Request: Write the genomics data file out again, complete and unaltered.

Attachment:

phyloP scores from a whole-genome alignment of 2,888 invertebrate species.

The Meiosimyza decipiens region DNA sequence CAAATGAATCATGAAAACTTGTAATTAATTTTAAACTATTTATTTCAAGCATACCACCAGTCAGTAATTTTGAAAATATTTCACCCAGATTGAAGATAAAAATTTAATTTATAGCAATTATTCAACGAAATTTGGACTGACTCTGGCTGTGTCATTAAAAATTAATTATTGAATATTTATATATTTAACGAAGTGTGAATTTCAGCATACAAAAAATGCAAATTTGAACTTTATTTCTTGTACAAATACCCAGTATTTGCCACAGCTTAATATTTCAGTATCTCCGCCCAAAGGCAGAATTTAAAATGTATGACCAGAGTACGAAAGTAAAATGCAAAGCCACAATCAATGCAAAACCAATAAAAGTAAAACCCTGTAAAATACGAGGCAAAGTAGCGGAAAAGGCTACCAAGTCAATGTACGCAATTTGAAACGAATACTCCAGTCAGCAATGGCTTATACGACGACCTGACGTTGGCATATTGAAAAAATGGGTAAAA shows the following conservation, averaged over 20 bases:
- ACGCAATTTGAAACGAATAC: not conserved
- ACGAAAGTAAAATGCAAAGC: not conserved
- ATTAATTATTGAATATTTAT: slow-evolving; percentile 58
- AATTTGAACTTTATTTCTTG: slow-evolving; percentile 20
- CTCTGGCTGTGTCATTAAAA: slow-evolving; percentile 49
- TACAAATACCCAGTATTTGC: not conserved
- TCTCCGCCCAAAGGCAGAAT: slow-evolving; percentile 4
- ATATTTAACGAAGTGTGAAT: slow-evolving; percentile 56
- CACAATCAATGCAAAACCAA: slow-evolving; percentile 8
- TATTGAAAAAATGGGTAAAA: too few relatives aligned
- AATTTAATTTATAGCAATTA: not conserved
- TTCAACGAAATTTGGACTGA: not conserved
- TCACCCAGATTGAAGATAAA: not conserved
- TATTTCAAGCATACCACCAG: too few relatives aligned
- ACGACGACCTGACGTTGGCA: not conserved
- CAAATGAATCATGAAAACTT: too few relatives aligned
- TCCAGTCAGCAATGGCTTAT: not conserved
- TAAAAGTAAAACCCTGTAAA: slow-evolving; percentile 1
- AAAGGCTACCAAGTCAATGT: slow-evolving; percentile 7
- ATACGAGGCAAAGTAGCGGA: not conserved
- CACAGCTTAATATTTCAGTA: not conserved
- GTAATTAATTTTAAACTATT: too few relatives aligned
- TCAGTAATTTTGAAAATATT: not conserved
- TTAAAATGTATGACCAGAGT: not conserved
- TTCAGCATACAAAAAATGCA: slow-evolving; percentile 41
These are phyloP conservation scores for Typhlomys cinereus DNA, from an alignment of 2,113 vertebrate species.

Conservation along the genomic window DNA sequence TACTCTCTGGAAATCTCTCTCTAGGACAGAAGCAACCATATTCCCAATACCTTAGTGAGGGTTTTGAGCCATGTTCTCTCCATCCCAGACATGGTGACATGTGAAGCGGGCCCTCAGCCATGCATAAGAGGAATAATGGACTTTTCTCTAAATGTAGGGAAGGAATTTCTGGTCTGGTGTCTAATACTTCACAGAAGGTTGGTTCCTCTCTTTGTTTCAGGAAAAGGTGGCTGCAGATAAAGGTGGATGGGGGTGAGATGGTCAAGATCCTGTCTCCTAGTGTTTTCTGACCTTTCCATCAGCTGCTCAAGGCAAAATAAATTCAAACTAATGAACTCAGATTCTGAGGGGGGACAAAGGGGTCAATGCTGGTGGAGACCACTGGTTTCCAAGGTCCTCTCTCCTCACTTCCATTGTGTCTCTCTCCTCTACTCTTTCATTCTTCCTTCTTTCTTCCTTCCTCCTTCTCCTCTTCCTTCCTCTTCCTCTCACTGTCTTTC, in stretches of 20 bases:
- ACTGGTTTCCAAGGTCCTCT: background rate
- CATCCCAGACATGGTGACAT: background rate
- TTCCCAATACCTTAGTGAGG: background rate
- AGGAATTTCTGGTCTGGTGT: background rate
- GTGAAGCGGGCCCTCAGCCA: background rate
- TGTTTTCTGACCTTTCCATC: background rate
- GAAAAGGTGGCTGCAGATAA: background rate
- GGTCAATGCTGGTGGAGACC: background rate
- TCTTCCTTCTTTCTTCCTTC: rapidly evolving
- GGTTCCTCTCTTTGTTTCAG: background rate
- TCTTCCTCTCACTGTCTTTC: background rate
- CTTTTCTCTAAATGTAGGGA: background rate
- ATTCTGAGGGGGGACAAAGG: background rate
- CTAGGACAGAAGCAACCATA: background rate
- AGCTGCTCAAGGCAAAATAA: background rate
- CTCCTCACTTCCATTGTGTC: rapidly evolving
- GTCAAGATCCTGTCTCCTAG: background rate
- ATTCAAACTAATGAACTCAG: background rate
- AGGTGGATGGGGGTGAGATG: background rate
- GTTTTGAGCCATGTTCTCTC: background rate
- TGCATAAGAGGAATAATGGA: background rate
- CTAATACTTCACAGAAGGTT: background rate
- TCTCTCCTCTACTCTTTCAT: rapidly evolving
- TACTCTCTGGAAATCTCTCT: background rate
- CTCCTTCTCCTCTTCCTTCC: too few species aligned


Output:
phyloP scores from a whole-genome alignment of 2,888 invertebrate species.

The Meiosimyza decipiens region DNA sequence CAAATGAATCATGAAAACTTGTAATTAATTTTAAACTATTTATTTCAAGCATACCACCAGTCAGTAATTTTGAAAATATTTCACCCAGATTGAAGATAAAAATTTAATTTATAGCAATTATTCAACGAAATTTGGACTGACTCTGGCTGTGTCATTAAAAATTAATTATTGAATATTTATATATTTAACGAAGTGTGAATTTCAGCATACAAAAAATGCAAATTTGAACTTTATTTCTTGTACAAATACCCAGTATTTGCCACAGCTTAATATTTCAGTATCTCCGCCCAAAGGCAGAATTTAAAATGTATGACCAGAGTACGAAAGTAAAATGCAAAGCCACAATCAATGCAAAACCAATAAAAGTAAAACCCTGTAAAATACGAGGCAAAGTAGCGGAAAAGGCTACCAAGTCAATGTACGCAATTTGAAACGAATACTCCAGTCAGCAATGGCTTATACGACGACCTGACGTTGGCATATTGAAAAAATGGGTAAAA shows the following conservation, averaged over 20 bases:
- ACGCAATTTGAAACGAATAC: not conserved
- ACGAAAGTAAAATGCAAAGC: not conserved
- ATTAATTATTGAATATTTAT: slow-evolving; percentile 58
- AATTTGAACTTTATTTCTTG: slow-evolving; percentile 20
- CTCTGGCTGTGTCATTAAAA: slow-evolving; percentile 49
- TACAAATACCCAGTATTTGC: not conserved
- TCTCCGCCCAAAGGCAGAAT: slow-evolving; percentile 4
- ATATTTAACGAAGTGTGAAT: slow-evolving; percentile 56
- CACAATCAATGCAAAACCAA: slow-evolving; percentile 8
- TATTGAAAAAATGGGTAAAA: too few relatives aligned
- AATTTAATTTATAGCAATTA: not conserved
- TTCAACGAAATTTGGACTGA: not conserved
- TCACCCAGATTGAAGATAAA: not conserved
- TATTTCAAGCATACCACCAG: too few relatives aligned
- ACGACGACCTGACGTTGGCA: not conserved
- CAAATGAATCATGAAAACTT: too few relatives aligned
- TCCAGTCAGCAATGGCTTAT: not conserved
- TAAAAGTAAAACCCTGTAAA: slow-evolving; percentile 1
- AAAGGCTACCAAGTCAATGT: slow-evolving; percentile 7
- ATACGAGGCAAAGTAGCGGA: not conserved
- CACAGCTTAATATTTCAGTA: not conserved
- GTAATTAATTTTAAACTATT: too few relatives aligned
- TCAGTAATTTTGAAAATATT: not conserved
- TTAAAATGTATGACCAGAGT: not conserved
- TTCAGCATACAAAAAATGCA: slow-evolving; percentile 41
These are phyloP conservation scores for Typhlomys cinereus DNA, from an alignment of 2,113 vertebrate species.

Conservation along the genomic window DNA sequence TACTCTCTGGAAATCTCTCTCTAGGACAGAAGCAACCATATTCCCAATACCTTAGTGAGGGTTTTGAGCCATGTTCTCTCCATCCCAGACATGGTGACATGTGAAGCGGGCCCTCAGCCATGCATAAGAGGAATAATGGACTTTTCTCTAAATGTAGGGAAGGAATTTCTGGTCTGGTGTCTAATACTTCACAGAAGGTTGGTTCCTCTCTTTGTTTCAGGAAAAGGTGGCTGCAGATAAAGGTGGATGGGGGTGAGATGGTCAAGATCCTGTCTCCTAGTGTTTTCTGACCTTTCCATCAGCTGCTCAAGGCAAAATAAATTCAAACTAATGAACTCAGATTCTGAGGGGGGACAAAGGGGTCAATGCTGGTGGAGACCACTGGTTTCCAAGGTCCTCTCTCCTCACTTCCATTGTGTCTCTCTCCTCTACTCTTTCATTCTTCCTTCTTTCTTCCTTCCTCCTTCTCCTCTTCCTTCCTCTTCCTCTCACTGTCTTTC, in stretches of 20 bases:
- ACTGGTTTCCAAGGTCCTCT: background rate
- CATCCCAGACATGGTGACAT: background rate
- TTCCCAATACCTTAGTGAGG: background rate
- AGGAATTTCTGGTCTGGTGT: background rate
- GTGAAGCGGGCCCTCAGCCA: background rate
- TGTTTTCTGACCTTTCCATC: background rate
- GAAAAGGTGGCTGCAGATAA: background rate
- GGTCAATGCTGGTGGAGACC: background rate
- TCTTCCTTCTTTCTTCCTTC: rapidly evolving
- GGTTCCTCTCTTTGTTTCAG: background rate
- TCTTCCTCTCACTGTCTTTC: background rate
- CTTTTCTCTAAATGTAGGGA: background rate
- ATTCTGAGGGGGGACAAAGG: background rate
- CTAGGACAGAAGCAACCATA: background rate
- AGCTGCTCAAGGCAAAATAA: background rate
- CTCCTCACTTCCATTGTGTC: rapidly evolving
- GTCAAGATCCTGTCTCCTAG: background rate
- ATTCAAACTAATGAACTCAG: background rate
- AGGTGGATGGGGGTGAGATG: background rate
- GTTTTGAGCCATGTTCTCTC: background rate
- TGCATAAGAGGAATAATGGA: background rate
- CTAATACTTCACAGAAGGTT: background rate
- TCTCTCCTCTACTCTTTCAT: rapidly evolving
- TACTCTCTGGAAATCTCTCT: background rate
- CTCCTTCTCCTCTTCCTTCC: too few species aligned